Some students may be fortunate enough to have a college fund pre-arranged for them by their parents. Most people won’t have this benefit, though. Therefore, they need to find some other way to cover the cost, which means applying for grants and scholarships.
3. Can You Get a Grant or Scholarship?
How are your grades? Do you qualify for grants or potential scholarships?
These questions are critical, and they deserve a cautious and rational answer before you make any decisions. Your best option is to start by submitting the Free Application for Federal Student Aid, or FAFSA. Here’s our guide for how to do this.
Of course, if you’re unable to cover the entire cost with grants and scholarships, you’ll need to take out loans to cover the difference.’
We want to be clear on this point: THESE LOANS ARE NOT FREE MONEY. You will be required to pay it back with interest. Be very aware that you are taking on a considerable time and monetary commitment. Student loans could govern your finances for the next several decades of your life, and they can add up quickly.
4. What Other Options are There?
Remember: college is not an absolute necessity in every case. There are a few different paths you can take after high school, including:
Going into the Workforce
You may have your work cut out for you going this path. However, there are a good number of people who go straight into the workforce after graduation, and still manage a comfortable lifestyle.
Perhaps you find a job that requires no schooling, pays well, and offers chances for advancement. Jobs like this are not as common as they once were, but they’re still out there.
You can go to a Trade School
Did you know that many electricians make over $100k per year? Plumbers make around $80-$140k. Carpenters fall somewhere in the middle at around $70-110k. These and other trades like hair stylists, nail technicians, IT professionals, massage therapists, and personal trainers offer specialized, well-paid career paths that don’t require a four-year degree to get started.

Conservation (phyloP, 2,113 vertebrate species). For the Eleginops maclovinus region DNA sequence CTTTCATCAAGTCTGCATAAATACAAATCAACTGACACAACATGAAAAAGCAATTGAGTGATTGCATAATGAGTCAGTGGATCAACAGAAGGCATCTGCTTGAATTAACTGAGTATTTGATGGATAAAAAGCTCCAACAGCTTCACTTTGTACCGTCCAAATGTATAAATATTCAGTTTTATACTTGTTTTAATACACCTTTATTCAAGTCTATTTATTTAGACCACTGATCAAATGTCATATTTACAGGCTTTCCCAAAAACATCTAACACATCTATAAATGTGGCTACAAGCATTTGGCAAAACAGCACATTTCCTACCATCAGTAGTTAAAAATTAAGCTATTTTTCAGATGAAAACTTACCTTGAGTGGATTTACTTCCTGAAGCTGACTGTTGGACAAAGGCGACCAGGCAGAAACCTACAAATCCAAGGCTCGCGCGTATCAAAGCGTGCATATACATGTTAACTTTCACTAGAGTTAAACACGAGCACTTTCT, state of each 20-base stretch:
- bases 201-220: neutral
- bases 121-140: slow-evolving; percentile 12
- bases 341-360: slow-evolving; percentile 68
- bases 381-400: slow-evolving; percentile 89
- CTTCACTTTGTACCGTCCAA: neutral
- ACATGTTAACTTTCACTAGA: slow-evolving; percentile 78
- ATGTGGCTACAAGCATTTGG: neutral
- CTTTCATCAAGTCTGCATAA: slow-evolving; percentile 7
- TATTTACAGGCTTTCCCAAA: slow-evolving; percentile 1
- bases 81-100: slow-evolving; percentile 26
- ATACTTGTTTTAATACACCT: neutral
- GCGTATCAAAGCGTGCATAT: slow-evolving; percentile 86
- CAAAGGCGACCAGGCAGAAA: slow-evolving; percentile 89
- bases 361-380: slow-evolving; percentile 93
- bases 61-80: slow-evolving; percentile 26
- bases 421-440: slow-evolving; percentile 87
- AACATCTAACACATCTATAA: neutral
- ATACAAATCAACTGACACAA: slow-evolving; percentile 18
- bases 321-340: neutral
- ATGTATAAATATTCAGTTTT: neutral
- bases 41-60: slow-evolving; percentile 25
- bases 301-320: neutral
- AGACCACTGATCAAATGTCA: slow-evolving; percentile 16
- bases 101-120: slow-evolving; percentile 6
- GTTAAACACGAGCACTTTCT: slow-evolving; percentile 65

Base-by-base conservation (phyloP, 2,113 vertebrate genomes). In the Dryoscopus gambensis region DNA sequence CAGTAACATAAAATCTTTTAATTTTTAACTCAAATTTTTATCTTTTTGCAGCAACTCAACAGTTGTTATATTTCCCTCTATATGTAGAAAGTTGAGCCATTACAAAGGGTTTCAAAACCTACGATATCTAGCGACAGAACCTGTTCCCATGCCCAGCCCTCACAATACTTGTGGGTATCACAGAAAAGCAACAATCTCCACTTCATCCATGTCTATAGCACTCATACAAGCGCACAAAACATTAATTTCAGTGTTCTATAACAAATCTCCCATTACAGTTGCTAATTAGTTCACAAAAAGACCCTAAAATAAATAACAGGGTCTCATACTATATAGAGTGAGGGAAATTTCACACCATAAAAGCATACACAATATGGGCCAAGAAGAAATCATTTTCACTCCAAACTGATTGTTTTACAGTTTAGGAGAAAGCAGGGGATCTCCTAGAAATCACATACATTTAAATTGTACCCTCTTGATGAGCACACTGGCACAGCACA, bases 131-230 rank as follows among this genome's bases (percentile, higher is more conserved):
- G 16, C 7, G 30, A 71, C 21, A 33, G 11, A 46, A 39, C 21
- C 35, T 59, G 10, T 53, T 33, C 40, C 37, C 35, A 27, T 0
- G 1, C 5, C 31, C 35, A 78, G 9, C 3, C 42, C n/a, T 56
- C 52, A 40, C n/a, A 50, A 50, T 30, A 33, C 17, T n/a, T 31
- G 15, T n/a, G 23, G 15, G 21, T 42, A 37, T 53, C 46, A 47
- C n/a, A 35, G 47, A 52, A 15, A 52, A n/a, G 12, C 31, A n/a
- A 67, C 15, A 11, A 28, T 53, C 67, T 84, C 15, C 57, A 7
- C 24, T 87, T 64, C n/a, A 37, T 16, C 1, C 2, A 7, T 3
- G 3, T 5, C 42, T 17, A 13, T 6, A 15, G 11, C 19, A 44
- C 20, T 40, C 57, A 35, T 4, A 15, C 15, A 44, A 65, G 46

Of course, unless you have someone willing to offer you an apprenticeship, you will still need schooling. The good news is that most trade school and certificate programs are offered for a very reasonable price through state and county-run institutions. With trade school, you could be employed in your chosen profession in less than two years, and pay a fraction of the cost of college.
Take Time to Think it Over
University is not for everyone. Deciding if you’re one of them, though, is a serious decision that requires a lot of thought, self-reflection, and support. Don’t make the choice lightly.
There is nothing wrong with taking your time to weigh all of your options, consider all the pros and cons, and think about who you are and what you want from life (important-est of all). Like we mentioned before, you do not have to decide your entire life figured out at 17.
It’s also important to remember that, even after you choose a path, you’re not obliged to follow it forever. Many people go into the workforce or start pursuing a trade, then decide it’s not the right decision for them. You are entitled to enter university at any age, provided you meet the basic criteria and can handle tuition. This means it’s okay to take your time and choose wisely.
Take the time to make the right decision for you. After all, your future is worth it.